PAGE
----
Is Lance Berkman a Hall of Famer?

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There have been several times over the past 12 years or so when Lance Berkman has certainly felt like a Hall of Famer. In the moment, anyway, as he went on tears and put up seasons that matched up with all manner of men in Cooperstown.

But, given that he didn’t have a full time gig until he was 24 and given that he seems to be hitting the end of the road after only 14 seasons — some of them shortened due to injury — it seems pretty likely that Berkman won’t get a lot of love when he becomes eligible for voting.  The counting stats just aren’t there and, no matter what we think of counting stats, they matter and always have for the Hall of Fame.

But that doesn’t mean we can’t appreciate someone who is an inner-circle Hall of Very Gooder, and yesterday David Schoenfield of ESPN.com did just that.  And while David himself can’t convince himself of Berkman’s Hall-worthiness, he does a great job of reminding us just how good a hitter the dude was (and still is, if he comes back from his injury):

So where does that leave us?

• A player who was one of the elite hitters of his generation.
• Ten Hall of Fame-caliber seasons, plus a great partial season in 2000 (.297/.388/.561 in 114 games) and a not-so-great 2010.
• A terrific postseason performer.
• A player who didn’t win an MVP Award but fared well in the voting.

…It’s interesting to compare him to his one-time teammate, Jeff Bagwell, who obviously isn’t in the Hall of Fame (for some reasons we all know about) but whom many of you and in the stat community believe is a no-brainer Hall of Famer …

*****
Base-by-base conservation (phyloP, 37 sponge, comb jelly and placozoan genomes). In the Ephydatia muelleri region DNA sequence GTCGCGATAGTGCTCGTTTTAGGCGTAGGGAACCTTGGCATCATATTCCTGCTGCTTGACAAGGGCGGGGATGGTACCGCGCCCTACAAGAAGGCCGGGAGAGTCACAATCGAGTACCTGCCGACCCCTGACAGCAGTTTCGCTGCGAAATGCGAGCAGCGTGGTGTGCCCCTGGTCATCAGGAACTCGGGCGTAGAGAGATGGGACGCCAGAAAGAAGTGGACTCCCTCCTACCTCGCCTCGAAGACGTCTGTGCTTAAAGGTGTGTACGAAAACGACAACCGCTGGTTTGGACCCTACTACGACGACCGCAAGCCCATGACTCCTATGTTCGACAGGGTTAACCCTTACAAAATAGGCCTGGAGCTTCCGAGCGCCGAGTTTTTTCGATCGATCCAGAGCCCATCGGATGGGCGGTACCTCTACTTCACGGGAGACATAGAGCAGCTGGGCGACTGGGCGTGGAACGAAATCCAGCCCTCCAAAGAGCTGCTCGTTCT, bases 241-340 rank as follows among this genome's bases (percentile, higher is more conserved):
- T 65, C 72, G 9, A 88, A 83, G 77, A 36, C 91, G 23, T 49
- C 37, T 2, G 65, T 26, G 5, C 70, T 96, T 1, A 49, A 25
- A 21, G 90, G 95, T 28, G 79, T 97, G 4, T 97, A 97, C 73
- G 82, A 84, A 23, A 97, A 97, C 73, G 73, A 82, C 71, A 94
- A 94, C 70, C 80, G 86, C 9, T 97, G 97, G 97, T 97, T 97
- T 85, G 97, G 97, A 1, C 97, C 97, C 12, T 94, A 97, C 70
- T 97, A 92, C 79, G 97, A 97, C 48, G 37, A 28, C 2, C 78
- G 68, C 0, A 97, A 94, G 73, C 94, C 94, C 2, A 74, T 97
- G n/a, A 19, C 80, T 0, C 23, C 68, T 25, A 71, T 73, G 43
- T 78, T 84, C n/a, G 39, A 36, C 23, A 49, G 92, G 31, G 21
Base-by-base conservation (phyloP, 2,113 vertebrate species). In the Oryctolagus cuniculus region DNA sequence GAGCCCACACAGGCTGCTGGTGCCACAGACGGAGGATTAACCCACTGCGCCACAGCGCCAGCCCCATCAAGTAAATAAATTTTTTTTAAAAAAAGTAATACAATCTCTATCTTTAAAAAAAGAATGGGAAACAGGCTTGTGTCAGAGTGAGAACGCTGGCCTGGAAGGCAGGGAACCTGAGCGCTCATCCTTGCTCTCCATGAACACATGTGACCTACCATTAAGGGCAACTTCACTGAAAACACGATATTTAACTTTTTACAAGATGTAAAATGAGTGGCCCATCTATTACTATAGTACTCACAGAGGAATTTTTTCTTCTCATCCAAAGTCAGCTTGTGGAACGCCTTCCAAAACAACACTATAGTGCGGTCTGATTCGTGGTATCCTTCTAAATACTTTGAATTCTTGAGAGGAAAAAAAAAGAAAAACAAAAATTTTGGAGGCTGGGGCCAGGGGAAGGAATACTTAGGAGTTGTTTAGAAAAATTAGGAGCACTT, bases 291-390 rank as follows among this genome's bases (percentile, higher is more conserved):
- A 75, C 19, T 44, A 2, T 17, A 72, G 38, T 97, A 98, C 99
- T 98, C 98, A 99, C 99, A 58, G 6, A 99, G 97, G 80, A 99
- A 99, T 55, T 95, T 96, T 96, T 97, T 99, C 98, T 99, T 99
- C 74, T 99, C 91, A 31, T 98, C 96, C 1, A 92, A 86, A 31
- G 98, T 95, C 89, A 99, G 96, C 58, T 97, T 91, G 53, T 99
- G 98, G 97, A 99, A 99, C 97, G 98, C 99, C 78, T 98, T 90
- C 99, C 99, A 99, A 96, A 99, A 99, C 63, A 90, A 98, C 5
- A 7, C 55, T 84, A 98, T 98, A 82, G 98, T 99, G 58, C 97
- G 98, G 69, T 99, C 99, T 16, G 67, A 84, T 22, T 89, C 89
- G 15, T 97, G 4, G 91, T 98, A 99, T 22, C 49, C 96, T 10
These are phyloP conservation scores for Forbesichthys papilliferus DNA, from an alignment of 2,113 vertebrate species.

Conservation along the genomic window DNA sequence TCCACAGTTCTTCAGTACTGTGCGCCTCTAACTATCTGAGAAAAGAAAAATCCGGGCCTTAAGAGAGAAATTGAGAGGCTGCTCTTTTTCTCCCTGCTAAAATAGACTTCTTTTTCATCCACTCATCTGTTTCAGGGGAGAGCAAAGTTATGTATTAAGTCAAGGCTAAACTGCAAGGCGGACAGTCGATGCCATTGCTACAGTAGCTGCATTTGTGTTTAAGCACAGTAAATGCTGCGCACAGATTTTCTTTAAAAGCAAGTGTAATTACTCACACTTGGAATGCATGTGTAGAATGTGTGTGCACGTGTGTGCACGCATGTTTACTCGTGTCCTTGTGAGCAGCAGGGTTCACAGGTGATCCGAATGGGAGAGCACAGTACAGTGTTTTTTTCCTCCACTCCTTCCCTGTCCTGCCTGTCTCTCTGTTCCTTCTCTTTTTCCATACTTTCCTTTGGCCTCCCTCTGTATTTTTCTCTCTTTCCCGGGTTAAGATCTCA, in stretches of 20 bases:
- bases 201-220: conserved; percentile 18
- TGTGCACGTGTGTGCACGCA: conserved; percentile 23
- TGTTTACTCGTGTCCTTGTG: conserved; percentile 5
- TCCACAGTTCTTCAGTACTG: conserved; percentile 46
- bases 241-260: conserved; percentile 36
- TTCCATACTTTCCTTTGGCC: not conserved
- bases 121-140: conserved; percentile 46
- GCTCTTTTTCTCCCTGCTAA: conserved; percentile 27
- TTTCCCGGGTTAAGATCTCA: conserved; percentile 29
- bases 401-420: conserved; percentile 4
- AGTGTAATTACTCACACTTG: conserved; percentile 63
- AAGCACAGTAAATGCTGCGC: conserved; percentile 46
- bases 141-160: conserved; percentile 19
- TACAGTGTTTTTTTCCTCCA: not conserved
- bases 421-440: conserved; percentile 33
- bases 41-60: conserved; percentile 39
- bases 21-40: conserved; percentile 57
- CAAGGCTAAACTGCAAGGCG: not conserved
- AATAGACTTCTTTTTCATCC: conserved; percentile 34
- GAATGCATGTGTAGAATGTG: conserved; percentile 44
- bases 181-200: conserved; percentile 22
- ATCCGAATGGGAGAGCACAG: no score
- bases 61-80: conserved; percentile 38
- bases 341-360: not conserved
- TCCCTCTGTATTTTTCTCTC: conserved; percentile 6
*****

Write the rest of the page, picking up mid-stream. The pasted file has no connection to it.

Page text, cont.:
I’ve probably contributed an awful lot to this, but I sort of hate that Hall of Fame discussions often result in people denigrating the careers of those who fall just short. Making the perfect the enemy of the good as it were.  Good for Schoenfield for celebrating the good.

Yasmani Grandal played himself out of NLCS Game 4

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Dodgers catcher Yasmani Grandal has not had a good postseason. Entering Monday night’s NLCS Game 3, he was batting .111/.238/.278 in 21 trips to the plate across the NLDS and the first two games of the NLCS.

Defense has also been an issue for Grandal. In Game 1 of the NLCS, Grandal was on the hook for two passed balls. In the sixth inning of Game 3 Monday night, he couldn’t corral a curve in the dirt, which allowed Travis Shaw to score the Brewers’ second run of the night. Starter Walker Buehler was charged with a wild pitch. In the eighth, with Ryan Braun on first base and Shaw at the plate, Grandal again couldn’t corral a pitch in the dirt, allowing Braun to move to second base. Fortunately for the Dodgers, Alex Wood was able to escape the inning with no damage.

Manager Dave Roberts said that Austin Barnes, not Grandal, will start behind the plate for Game 4 on Tuesday night, Andy McCullough of the Los Angeles Times reports. That comes as no surprise at all. When Grandal struck out with the bases loaded in the ninth inning, Dodger fans regaled him with boos.

Barnes will be an upgrade defensively, but he’s lacking with the bat. He had an 0-for-3 performance in Game 2, though with an RBI, bringing his career slash line in the playoffs to .200/.281/.300 across 57 plate appearances. During the regular season, his career 100 adjusted OPS is a fair bit behind Grandal’s 115. Roberts is trading offense for defense in Game 4. Rich Hill will get the start opposite the Brewers’ Gio González.